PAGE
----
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Ask the Audience - The Bicycle Shaped Object Strikes Again

Ask the Audience - The Bicycle Shaped Object Strikes Again

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Above: Spot the entirely non-deliberate mistake. The horror, the horror... (image http://bicycleshapedobject.wordpress.com/)

We explore the murky, badly assembled world of the Bicycle Shaped Object

Supermarkets are great for stocking up on your weekly tucker, but not so good, it would appear, at assembling bikes. You’d think that after that infamous ‘forks on backwards’ newspaper ad that they’d take note. Sadly evidence points to the contrary. Last night the author walked into a large supermarket- that-shall-remain-nameless only to see an £89 bike (colloquially known as a BSO – Bicycle Shaped Object) with its forks on backwards and its handlebars mounted upside down. I just had to share my amusement/horror on Facebook and it quickly became clear that I was not alone in my experience, as one-by-one followers shared their tales of bicycle assembly misadventure.

Facebook follower Daniel Jones was first to trump me, claiming he saw someone at his local supermarket putting the cranks on the wrong way around (i.e. the chainring on the left!) and wondering what to do with the chain. Norman from Hanley had also spotted a bike with forks the wrong way around in his local well known hypermarket, with the sign “Ready to Role” hanging from its unfortunate handlebars. Marc Thuenissen saw a bike with the cranks set at 90 degrees (rather than the standard 180) to each other. GB Cycling Team technical guys, take note – they might be onto something! Sammie Andrews found a bike pictured online with “the wheels the wrong way around” showing that there’s a fair amount of creativity out there when it comes to getting things drastically wrong.

Drastic is the word, especially when it comes to the potential consequences of actually riding one of these poorly made, poorly assembled beasts. We can all have a good laugh at faux-pas like these, committed by people who haven’t been given the necessary training to do their jobs properly but behind the laughter there’s a serious safety issue. Low-quality, poorly-assembled bikes will, at best, put off new cyclists for life, or at worst, expose their unsuspecting riders to the risk of serious injury. Daniel Jones put the point eloquently; “On a serious note these people are in charge on most kids’ safety on a bike (in respect of supplying a safe bike) and they are far from near the skill and respect to do it.”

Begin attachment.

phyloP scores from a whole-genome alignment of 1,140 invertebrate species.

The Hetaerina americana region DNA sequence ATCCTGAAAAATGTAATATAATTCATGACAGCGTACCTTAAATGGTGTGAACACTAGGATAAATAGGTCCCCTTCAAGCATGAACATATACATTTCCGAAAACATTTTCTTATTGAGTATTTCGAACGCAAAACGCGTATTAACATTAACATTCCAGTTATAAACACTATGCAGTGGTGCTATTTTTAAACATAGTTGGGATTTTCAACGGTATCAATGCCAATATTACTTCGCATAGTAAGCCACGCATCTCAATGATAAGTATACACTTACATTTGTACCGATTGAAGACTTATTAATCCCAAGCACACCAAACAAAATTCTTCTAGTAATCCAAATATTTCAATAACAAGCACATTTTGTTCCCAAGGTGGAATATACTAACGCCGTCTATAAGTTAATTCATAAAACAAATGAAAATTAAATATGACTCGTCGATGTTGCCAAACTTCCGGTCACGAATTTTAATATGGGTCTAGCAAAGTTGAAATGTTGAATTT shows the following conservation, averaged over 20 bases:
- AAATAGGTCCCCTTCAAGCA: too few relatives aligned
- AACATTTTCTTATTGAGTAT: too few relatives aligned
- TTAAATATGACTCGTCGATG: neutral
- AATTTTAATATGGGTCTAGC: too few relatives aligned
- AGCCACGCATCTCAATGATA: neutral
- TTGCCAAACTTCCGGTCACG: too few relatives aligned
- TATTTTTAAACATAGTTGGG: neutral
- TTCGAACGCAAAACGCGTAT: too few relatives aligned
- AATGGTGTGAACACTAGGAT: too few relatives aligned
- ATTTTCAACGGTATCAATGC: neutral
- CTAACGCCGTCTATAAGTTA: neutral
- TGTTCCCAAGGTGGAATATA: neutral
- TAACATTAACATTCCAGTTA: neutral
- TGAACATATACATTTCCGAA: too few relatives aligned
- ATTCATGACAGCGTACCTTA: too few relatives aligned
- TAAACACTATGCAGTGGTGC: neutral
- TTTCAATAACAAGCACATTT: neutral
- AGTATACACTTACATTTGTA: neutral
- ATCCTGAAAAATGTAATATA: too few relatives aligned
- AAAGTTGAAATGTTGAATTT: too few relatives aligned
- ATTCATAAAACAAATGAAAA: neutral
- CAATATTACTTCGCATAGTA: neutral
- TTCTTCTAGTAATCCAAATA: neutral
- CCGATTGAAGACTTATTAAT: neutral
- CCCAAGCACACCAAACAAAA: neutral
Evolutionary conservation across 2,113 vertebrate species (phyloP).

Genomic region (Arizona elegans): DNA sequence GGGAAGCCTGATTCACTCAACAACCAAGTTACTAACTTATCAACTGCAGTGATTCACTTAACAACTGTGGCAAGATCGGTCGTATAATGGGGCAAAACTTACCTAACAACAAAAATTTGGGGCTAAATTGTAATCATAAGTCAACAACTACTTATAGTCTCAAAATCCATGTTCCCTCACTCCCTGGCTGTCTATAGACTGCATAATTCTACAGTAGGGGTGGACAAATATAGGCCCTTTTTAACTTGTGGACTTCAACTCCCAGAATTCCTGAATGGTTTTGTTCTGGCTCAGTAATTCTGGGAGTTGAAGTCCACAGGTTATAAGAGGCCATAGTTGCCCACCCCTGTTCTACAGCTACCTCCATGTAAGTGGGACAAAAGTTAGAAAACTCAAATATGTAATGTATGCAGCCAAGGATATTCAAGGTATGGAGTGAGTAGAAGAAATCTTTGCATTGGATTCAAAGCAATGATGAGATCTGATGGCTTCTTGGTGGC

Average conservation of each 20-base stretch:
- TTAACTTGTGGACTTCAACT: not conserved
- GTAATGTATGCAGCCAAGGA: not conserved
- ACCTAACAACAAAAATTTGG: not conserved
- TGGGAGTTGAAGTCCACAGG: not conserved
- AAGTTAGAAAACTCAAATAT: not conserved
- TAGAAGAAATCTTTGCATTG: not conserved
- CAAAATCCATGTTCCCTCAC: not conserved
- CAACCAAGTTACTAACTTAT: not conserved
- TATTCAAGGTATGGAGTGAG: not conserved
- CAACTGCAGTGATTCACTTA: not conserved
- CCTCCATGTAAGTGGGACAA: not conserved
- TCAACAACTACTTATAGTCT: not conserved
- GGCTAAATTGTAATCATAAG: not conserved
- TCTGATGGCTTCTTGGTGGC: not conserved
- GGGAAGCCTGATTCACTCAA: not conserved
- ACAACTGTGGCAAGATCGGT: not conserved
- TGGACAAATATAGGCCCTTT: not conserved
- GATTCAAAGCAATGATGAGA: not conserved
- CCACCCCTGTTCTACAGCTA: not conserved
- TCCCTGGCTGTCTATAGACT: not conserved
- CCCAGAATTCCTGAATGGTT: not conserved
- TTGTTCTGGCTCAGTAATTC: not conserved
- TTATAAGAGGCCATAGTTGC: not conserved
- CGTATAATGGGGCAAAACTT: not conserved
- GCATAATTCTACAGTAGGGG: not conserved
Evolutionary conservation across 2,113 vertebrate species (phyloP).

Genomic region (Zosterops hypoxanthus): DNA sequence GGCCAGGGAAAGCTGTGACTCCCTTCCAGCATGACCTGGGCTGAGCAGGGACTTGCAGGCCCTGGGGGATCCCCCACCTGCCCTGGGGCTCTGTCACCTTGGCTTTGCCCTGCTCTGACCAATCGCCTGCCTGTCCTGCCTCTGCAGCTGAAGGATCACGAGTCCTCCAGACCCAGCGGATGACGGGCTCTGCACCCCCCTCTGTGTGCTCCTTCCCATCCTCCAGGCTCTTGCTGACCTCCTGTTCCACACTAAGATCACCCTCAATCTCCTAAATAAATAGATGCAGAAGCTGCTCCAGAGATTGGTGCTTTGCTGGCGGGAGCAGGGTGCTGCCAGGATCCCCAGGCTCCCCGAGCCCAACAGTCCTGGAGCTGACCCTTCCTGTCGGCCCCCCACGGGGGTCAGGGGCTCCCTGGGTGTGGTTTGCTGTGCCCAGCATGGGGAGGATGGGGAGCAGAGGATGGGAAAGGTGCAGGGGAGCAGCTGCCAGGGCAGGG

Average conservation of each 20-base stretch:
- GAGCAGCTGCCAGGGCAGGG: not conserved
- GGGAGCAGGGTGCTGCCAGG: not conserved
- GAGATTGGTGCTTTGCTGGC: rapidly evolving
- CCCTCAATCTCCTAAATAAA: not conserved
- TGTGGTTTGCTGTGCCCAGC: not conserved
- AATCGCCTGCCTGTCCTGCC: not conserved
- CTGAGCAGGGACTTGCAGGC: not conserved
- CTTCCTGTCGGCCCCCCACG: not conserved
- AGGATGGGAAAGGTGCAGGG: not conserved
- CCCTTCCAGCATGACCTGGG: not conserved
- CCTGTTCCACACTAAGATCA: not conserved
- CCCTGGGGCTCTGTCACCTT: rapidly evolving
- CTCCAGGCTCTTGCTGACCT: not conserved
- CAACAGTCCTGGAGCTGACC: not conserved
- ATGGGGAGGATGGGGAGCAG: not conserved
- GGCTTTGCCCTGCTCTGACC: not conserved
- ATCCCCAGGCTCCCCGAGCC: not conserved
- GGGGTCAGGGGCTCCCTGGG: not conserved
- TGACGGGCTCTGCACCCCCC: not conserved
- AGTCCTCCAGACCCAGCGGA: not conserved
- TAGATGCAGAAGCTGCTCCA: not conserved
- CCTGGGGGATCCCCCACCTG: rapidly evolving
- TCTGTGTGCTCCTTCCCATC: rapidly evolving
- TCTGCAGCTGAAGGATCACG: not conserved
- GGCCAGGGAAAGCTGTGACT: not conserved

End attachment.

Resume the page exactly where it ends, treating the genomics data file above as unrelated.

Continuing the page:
Facebook follower Ashley Brookes also made the point that even with a BSO assembled at home by someone with reasonable skills, producing a safe, usable bike was difficult. Ashley reported that “the parts were so cheaply made the bottom bracket, headset and rear wheel had 2-3mm of play, riding over 12mph was almost impossible with the amount of movement from the loose parts...”

The £80-100 bike has been in the news for a few years. Ever since large supermarkets began to introduce low price bikes to their ranges, their poor quality and build has been exposed. The bikes have featured on BBC’s Watchdog consumer show and have even spawned a consumer blog website - http://bicycleshapedobject.wordpress.com/ dedicated to warning people of the dangers of the BSO.

While committed cyclists would spend £100 on a set of quality winter lights, for many, the magic ton is still perceived, rightly or wrongly, as a reasonable price to pay for a starter bike. Whilst it’s true that you get what you pay for, it’s not right to say that for £100 you get what you deserve, especially if that £100 bike is dangerously misassembled. If you buy a cheap bike, you should perhaps expect compromises in performance but not safety.

Two sides of the ‘you get what you pay for’ argument were neatly summed up by Simon who wonders “How can £100 be expected to buy a rideable bike! You'll struggle to get two pairs of trainers for that or two concert or theatre tickets. People need a reality check when it comes to pricing on certain products.” Simon is probably right in terms of the public’s spending priorities however Clive Kent responded, citing manufacturers’ spending priorities, pointing out that the majority of low end, ‘BSO’ bikes tend to be ‘dressed up’ with features from higher end bikes – “I think you may get what you pay for, but can still get a reasonable bike for £100 if you keep it simple. If some bike manufacturers - which seem to dominate in some big chains - do away with the crazy springs and aesthetically oversized tubes, they could probably build solid value bikes with simpler manufacturing.”

If you’re on the lookout for a cheap starter bike then our advice is to avoid the dreaded BSO and stump up a little more for a more serviceable machine. We’ve got a whole section of the website dedicated to Beginners, with advice on bike buying, cycle training and more. We also recommend buying your bike from a reputable bike shop with industry standard trained mechanics. We’ve got a list of those on the website here.

Thanks to everyone who contributed to a lively debate on the BSO.

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